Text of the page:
Insulin infusion technology
The pace of diabetes innovation has sped up tremendously over the past two decades. While there is still no cure, there are a plethora of new medications, therapies, tools and technologies that make living with diabetes more manageable and easier. Let’s take a look back at how far we have come.
Portable subcutaneous continuous insulin infusion (CSII) pumps made their first appearance in the early 1970s. Research studies in early 2000s supported the change in guidelines by demonstrating that switching from multiple daily injections to CSII pump therapy could make a significant impact on the HbA1c by 0.25%-0.75% reduction after 1 year of pump therapy. It also improves fasting blood glucose, episodes of hypoglycemia, and blood glucose variability.
Current players in the market include, Insulet OmniPod, Medtronic MiniMed, Roche, and Tandem t:slim. It was Medtronic in 2013 that changed the playing field by launching the first FDA-Approved Artificial Pancreas Device System with Hypoglycemia Threshold Suspend Automation. This was the first time patients with diabetes were able to have their fears of hypoglycemia reduced. This system automatically shut the pump off if a patient’s blood sugar was dropping too low and would resume activity once the sugar was trending back up.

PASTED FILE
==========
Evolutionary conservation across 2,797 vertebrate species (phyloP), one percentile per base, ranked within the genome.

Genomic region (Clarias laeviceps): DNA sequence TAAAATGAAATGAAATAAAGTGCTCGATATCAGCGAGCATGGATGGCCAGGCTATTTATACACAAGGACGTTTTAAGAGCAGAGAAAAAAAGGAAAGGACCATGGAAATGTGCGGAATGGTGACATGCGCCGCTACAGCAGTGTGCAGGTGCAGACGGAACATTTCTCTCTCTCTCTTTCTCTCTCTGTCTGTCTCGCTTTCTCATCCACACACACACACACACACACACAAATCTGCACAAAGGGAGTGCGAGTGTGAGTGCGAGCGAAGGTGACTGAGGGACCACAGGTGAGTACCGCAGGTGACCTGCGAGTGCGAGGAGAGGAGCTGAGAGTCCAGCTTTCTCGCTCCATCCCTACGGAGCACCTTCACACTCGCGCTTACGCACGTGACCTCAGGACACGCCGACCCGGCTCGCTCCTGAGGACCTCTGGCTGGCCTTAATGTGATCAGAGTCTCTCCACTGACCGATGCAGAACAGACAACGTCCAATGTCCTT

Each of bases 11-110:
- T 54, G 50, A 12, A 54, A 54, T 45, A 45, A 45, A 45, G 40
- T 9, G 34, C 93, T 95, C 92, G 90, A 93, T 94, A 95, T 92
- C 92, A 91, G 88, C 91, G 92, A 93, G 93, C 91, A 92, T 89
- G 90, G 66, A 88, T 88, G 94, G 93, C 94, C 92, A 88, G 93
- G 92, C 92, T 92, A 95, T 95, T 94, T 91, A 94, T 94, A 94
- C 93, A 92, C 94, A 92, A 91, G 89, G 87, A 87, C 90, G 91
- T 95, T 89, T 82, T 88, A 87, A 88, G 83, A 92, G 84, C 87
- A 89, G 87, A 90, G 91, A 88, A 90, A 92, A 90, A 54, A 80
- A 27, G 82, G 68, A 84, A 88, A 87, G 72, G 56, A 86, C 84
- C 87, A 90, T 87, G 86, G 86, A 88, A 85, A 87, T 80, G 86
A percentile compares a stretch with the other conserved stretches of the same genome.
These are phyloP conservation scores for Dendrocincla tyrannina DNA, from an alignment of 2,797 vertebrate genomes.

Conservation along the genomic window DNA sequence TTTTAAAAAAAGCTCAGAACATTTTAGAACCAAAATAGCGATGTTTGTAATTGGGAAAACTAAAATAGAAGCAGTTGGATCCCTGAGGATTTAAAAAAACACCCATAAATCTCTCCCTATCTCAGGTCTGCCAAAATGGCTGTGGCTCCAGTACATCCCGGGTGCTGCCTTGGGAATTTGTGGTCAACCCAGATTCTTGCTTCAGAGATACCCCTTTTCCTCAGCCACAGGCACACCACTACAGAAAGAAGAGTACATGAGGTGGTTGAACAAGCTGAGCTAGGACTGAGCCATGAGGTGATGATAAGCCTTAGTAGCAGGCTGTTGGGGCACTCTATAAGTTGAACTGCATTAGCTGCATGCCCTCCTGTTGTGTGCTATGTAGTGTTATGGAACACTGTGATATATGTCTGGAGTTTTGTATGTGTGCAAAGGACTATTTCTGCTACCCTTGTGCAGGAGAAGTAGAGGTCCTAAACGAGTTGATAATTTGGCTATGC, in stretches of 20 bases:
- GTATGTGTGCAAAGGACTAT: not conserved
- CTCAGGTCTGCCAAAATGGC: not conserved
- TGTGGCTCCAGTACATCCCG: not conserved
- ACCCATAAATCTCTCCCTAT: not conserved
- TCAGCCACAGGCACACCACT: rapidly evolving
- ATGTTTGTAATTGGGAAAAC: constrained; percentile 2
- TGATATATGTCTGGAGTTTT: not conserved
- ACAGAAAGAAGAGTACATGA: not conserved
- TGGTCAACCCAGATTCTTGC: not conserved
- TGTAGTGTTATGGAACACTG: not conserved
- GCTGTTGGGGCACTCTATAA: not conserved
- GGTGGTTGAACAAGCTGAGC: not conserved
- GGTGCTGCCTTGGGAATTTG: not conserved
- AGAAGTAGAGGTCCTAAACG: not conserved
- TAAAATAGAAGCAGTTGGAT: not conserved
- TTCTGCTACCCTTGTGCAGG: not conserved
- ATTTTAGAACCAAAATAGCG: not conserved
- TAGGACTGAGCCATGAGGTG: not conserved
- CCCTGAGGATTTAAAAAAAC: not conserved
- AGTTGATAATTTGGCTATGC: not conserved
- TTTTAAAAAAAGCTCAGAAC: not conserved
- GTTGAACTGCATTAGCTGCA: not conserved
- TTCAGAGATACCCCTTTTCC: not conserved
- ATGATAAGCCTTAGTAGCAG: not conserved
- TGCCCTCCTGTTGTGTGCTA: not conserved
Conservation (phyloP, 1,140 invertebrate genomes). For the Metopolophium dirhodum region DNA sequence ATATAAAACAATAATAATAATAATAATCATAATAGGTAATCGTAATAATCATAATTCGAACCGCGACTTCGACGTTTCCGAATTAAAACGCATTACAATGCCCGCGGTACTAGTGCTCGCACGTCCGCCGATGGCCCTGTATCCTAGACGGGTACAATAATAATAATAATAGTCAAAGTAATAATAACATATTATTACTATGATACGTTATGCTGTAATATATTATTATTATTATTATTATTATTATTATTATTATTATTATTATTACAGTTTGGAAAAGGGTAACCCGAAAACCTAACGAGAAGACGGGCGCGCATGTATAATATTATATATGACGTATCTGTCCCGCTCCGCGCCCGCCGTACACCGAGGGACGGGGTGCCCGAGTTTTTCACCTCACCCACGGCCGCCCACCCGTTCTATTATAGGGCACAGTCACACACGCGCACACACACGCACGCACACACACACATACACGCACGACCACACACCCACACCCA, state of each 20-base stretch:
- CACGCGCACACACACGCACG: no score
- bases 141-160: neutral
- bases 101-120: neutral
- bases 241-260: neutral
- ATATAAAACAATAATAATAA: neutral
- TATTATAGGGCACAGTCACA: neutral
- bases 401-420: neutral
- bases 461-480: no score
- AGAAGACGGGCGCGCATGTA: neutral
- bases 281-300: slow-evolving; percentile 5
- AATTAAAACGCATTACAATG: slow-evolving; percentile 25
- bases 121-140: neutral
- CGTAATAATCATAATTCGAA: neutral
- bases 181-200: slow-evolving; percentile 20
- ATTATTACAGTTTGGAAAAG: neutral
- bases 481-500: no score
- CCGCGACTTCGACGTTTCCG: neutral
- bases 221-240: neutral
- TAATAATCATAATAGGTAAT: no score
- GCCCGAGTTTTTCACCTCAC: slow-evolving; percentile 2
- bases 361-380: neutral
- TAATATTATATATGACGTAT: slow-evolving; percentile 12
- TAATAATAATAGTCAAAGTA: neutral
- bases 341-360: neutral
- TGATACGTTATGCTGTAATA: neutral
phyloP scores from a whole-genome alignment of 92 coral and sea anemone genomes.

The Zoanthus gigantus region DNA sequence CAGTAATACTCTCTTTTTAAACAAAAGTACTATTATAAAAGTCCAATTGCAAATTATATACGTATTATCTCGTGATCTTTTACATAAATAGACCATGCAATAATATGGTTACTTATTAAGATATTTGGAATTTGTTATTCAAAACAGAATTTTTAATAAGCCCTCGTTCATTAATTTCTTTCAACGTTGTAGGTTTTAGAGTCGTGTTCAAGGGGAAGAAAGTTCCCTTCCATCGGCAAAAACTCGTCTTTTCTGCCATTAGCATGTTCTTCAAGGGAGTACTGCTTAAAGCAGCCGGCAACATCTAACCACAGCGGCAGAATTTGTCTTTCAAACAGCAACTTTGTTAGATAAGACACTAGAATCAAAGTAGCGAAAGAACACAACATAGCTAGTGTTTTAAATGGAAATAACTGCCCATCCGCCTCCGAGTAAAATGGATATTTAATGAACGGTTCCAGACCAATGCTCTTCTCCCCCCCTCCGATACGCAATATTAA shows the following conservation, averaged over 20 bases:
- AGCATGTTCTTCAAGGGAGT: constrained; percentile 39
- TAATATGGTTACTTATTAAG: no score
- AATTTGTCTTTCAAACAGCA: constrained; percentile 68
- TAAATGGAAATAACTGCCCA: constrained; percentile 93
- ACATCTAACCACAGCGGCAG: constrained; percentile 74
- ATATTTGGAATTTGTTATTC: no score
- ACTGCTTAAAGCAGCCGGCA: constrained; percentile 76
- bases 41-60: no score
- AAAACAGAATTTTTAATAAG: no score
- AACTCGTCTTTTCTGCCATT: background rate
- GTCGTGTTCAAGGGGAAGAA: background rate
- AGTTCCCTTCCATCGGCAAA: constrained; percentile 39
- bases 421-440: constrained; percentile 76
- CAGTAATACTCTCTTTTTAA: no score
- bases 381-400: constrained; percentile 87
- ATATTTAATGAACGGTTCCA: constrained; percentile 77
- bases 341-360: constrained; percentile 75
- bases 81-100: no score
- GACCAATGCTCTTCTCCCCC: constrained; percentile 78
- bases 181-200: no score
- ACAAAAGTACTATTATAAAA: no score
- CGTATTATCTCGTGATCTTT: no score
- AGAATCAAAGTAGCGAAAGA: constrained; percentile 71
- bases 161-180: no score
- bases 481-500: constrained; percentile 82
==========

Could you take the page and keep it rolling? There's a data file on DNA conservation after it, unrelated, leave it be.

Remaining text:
In 2015 Tandem t:slim, paired with the Dexcom G4, offered a predictive low suspend feature with a touch screen.
In 2017, Medtronic launched the World’s First Hybrid Closed Loop System for Type 1 Diabetes called Minimed 670G. This new system was a step towards the “artificial pancreas”. This pump predictively adjusted insulin doses to address both lows and highs.
Not to be left behind, Tandem released in 2020 the Tandem t:slim X2 Hybrid Closed Loop system with integration of Dexcom’s latest CGM model called G6.
These hybrid closed loop systems provide patients more flexibility, less worry, and more time in range. It is estimated that only 20-30% of type 1 diabetes patients and <1% of type 2 diabetes patients currently use insulin pumps. The often mentioned disadvantages of using an insulin pump include cost, body image, and some find them to be burdensome.
Glucose testing technology
Glucose testing has come a long way since using urine glucose testing in 1908, to the first blood glucose strip in 1965, and the first glucometer in the 1970s. It wasn’t until the National Institute of Health conducted a trial in the 1980s to confirm the need to monitor and control diabetes.
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